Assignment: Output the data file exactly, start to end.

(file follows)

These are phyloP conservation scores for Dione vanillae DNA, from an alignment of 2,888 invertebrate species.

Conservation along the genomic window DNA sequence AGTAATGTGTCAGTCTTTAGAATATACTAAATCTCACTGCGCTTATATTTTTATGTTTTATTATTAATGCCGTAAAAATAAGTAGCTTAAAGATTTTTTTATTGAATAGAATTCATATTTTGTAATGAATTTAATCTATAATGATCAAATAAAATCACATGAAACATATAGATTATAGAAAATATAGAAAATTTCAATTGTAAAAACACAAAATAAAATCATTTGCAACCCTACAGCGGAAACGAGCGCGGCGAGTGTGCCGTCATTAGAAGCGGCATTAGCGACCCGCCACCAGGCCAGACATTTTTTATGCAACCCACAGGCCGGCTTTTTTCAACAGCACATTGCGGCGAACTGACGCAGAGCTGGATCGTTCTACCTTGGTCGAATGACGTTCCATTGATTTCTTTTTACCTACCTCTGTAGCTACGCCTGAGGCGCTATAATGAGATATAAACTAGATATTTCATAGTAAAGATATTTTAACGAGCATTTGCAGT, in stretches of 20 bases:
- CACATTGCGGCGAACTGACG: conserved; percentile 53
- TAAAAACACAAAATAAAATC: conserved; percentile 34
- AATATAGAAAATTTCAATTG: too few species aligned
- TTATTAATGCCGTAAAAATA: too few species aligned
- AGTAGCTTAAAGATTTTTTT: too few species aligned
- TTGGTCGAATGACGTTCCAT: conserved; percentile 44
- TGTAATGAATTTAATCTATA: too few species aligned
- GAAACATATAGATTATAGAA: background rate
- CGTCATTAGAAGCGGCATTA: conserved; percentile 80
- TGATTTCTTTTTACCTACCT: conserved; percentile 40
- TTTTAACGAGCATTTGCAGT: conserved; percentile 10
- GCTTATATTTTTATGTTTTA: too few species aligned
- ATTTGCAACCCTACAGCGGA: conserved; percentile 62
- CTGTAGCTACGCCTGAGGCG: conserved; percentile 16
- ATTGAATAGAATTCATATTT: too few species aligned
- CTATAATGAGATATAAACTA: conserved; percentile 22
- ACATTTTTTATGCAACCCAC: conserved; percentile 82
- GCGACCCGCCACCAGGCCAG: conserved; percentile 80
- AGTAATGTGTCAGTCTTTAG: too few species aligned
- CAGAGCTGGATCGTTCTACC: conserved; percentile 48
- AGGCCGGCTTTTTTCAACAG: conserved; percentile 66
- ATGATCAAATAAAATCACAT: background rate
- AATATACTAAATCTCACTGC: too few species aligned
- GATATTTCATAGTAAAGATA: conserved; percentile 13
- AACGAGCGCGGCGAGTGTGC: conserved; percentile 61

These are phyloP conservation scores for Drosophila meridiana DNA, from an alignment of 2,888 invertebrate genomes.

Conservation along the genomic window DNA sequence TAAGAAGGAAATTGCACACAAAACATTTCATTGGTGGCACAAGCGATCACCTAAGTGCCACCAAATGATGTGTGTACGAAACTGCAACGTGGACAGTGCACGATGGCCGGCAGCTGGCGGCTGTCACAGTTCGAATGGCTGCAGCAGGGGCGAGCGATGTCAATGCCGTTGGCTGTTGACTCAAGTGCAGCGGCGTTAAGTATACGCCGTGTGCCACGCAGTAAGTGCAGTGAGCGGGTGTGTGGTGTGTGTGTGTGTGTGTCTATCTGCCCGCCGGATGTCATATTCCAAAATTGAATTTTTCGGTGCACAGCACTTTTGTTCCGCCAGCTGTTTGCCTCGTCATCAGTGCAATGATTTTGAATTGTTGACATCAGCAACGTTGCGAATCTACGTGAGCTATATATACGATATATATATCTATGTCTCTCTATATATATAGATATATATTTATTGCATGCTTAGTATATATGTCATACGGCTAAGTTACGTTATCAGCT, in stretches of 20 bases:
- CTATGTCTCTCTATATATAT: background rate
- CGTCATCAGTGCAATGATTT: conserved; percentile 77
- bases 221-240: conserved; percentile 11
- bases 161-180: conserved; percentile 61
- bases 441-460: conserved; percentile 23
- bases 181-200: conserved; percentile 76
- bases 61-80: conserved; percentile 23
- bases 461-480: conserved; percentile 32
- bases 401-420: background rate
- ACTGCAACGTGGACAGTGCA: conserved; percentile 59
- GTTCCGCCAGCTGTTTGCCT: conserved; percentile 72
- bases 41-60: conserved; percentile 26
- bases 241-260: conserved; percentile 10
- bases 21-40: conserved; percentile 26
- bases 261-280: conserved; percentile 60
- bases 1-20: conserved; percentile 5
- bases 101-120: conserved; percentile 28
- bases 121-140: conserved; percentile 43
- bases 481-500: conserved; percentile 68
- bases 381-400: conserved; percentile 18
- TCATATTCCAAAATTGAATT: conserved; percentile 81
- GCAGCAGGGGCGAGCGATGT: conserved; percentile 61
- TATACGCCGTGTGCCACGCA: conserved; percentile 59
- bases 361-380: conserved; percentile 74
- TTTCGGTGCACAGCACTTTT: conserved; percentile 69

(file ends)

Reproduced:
These are phyloP conservation scores for Dione vanillae DNA, from an alignment of 2,888 invertebrate species.

Conservation along the genomic window DNA sequence AGTAATGTGTCAGTCTTTAGAATATACTAAATCTCACTGCGCTTATATTTTTATGTTTTATTATTAATGCCGTAAAAATAAGTAGCTTAAAGATTTTTTTATTGAATAGAATTCATATTTTGTAATGAATTTAATCTATAATGATCAAATAAAATCACATGAAACATATAGATTATAGAAAATATAGAAAATTTCAATTGTAAAAACACAAAATAAAATCATTTGCAACCCTACAGCGGAAACGAGCGCGGCGAGTGTGCCGTCATTAGAAGCGGCATTAGCGACCCGCCACCAGGCCAGACATTTTTTATGCAACCCACAGGCCGGCTTTTTTCAACAGCACATTGCGGCGAACTGACGCAGAGCTGGATCGTTCTACCTTGGTCGAATGACGTTCCATTGATTTCTTTTTACCTACCTCTGTAGCTACGCCTGAGGCGCTATAATGAGATATAAACTAGATATTTCATAGTAAAGATATTTTAACGAGCATTTGCAGT, in stretches of 20 bases:
- CACATTGCGGCGAACTGACG: conserved; percentile 53
- TAAAAACACAAAATAAAATC: conserved; percentile 34
- AATATAGAAAATTTCAATTG: too few species aligned
- TTATTAATGCCGTAAAAATA: too few species aligned
- AGTAGCTTAAAGATTTTTTT: too few species aligned
- TTGGTCGAATGACGTTCCAT: conserved; percentile 44
- TGTAATGAATTTAATCTATA: too few species aligned
- GAAACATATAGATTATAGAA: background rate
- CGTCATTAGAAGCGGCATTA: conserved; percentile 80
- TGATTTCTTTTTACCTACCT: conserved; percentile 40
- TTTTAACGAGCATTTGCAGT: conserved; percentile 10
- GCTTATATTTTTATGTTTTA: too few species aligned
- ATTTGCAACCCTACAGCGGA: conserved; percentile 62
- CTGTAGCTACGCCTGAGGCG: conserved; percentile 16
- ATTGAATAGAATTCATATTT: too few species aligned
- CTATAATGAGATATAAACTA: conserved; percentile 22
- ACATTTTTTATGCAACCCAC: conserved; percentile 82
- GCGACCCGCCACCAGGCCAG: conserved; percentile 80
- AGTAATGTGTCAGTCTTTAG: too few species aligned
- CAGAGCTGGATCGTTCTACC: conserved; percentile 48
- AGGCCGGCTTTTTTCAACAG: conserved; percentile 66
- ATGATCAAATAAAATCACAT: background rate
- AATATACTAAATCTCACTGC: too few species aligned
- GATATTTCATAGTAAAGATA: conserved; percentile 13
- AACGAGCGCGGCGAGTGTGC: conserved; percentile 61

These are phyloP conservation scores for Drosophila meridiana DNA, from an alignment of 2,888 invertebrate genomes.

Conservation along the genomic window DNA sequence TAAGAAGGAAATTGCACACAAAACATTTCATTGGTGGCACAAGCGATCACCTAAGTGCCACCAAATGATGTGTGTACGAAACTGCAACGTGGACAGTGCACGATGGCCGGCAGCTGGCGGCTGTCACAGTTCGAATGGCTGCAGCAGGGGCGAGCGATGTCAATGCCGTTGGCTGTTGACTCAAGTGCAGCGGCGTTAAGTATACGCCGTGTGCCACGCAGTAAGTGCAGTGAGCGGGTGTGTGGTGTGTGTGTGTGTGTGTCTATCTGCCCGCCGGATGTCATATTCCAAAATTGAATTTTTCGGTGCACAGCACTTTTGTTCCGCCAGCTGTTTGCCTCGTCATCAGTGCAATGATTTTGAATTGTTGACATCAGCAACGTTGCGAATCTACGTGAGCTATATATACGATATATATATCTATGTCTCTCTATATATATAGATATATATTTATTGCATGCTTAGTATATATGTCATACGGCTAAGTTACGTTATCAGCT, in stretches of 20 bases:
- CTATGTCTCTCTATATATAT: background rate
- CGTCATCAGTGCAATGATTT: conserved; percentile 77
- bases 221-240: conserved; percentile 11
- bases 161-180: conserved; percentile 61
- bases 441-460: conserved; percentile 23
- bases 181-200: conserved; percentile 76
- bases 61-80: conserved; percentile 23
- bases 461-480: conserved; percentile 32
- bases 401-420: background rate
- ACTGCAACGTGGACAGTGCA: conserved; percentile 59
- GTTCCGCCAGCTGTTTGCCT: conserved; percentile 72
- bases 41-60: conserved; percentile 26
- bases 241-260: conserved; percentile 10
- bases 21-40: conserved; percentile 26
- bases 261-280: conserved; percentile 60
- bases 1-20: conserved; percentile 5
- bases 101-120: conserved; percentile 28
- bases 121-140: conserved; percentile 43
- bases 481-500: conserved; percentile 68
- bases 381-400: conserved; percentile 18
- TCATATTCCAAAATTGAATT: conserved; percentile 81
- GCAGCAGGGGCGAGCGATGT: conserved; percentile 61
- TATACGCCGTGTGCCACGCA: conserved; percentile 59
- bases 361-380: conserved; percentile 74
- TTTCGGTGCACAGCACTTTT: conserved; percentile 69